December 10, 2009

The Problem with Chasing Performance of Funds

How do you pick a good mutual fund? The performance track record and investment philosophy of a mutual fund and its manager seem like good way to pick a mutual fund. If a fund has been consistently performing for years and their fund manager has a good head on their shoulders then it seems like it should be a good investment.

That is the logic that lead me to buy into Brandywine Blue (BLUEX) a couple years ago in my 401k. They'd been averaging about 13% returns for 20 years and were in the top 10% of funds. They invested with long term value in mind and scrutinized the financials of companies. They purposely avoided Enron because they "couldn't get their hands around" the company's books. Both their performance and philosophy seemed good to me. Whats not to like about them? It didn't take me too long to find out the answer.

Jump forward a couple years... their 1, 3 and 5 year performance is at the bottom 30% in their class. Their YTD performance is 16% below the index and they are dead last among funds in their class. I still don't know if theres anything "wrong" with their investment strategy per se or if something has changed. I really don't know why they are down so far right now. But the fact remains that what was a very attractive looking fund a couple years ago is now a dog.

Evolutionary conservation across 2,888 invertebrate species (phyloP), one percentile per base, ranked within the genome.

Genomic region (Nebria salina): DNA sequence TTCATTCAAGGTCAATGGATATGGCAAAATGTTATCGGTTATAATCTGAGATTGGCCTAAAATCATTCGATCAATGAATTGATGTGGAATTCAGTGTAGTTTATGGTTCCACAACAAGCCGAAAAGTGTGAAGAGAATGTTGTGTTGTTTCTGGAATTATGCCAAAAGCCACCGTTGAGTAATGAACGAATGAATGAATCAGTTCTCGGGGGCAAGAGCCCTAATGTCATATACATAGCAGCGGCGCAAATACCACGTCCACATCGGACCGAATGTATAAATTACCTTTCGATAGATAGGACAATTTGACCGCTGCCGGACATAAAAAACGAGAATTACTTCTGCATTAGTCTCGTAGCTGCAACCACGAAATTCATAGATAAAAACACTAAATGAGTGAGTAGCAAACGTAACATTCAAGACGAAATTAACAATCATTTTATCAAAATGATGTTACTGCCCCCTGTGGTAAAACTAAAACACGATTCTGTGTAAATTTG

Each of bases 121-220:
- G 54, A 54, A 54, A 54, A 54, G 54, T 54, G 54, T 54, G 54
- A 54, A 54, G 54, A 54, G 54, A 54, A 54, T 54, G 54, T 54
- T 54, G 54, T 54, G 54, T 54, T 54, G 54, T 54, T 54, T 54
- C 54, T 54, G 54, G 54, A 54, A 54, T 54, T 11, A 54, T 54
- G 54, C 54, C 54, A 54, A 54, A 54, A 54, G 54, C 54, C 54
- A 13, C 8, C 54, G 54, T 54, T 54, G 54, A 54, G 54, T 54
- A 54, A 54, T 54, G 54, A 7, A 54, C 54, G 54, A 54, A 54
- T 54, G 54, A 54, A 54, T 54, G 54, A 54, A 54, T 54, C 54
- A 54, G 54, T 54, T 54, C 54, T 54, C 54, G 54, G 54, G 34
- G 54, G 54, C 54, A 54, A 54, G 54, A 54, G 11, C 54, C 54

Consider the fund CGM Focus (CGMFX) which I was looking at in summer of 2008. At that point they were averaging 35% gains for 5 years. They were up a whooping 79% in 2007. But so far in 2009 they've underperformed the S&P 500 by 16% and they're 23% behind the fund category and the year to date returns place them in the bottom 2% of funds in their category. So again we find a mutual fund with fabulous returns for the past few years which then fails to perform after that.

Now these are just 2 semi-random examples. You could also find a mutual fund that performed great for several years and has continued to do so through the recession. But how do you know if any one fund with a good recent performance history will continue to perform well in the future? You simply can't know. You've probably heard it before: Past performance is no guarantee of future results. Brandywine Blue and CGM Focus are two good examples of this fact.

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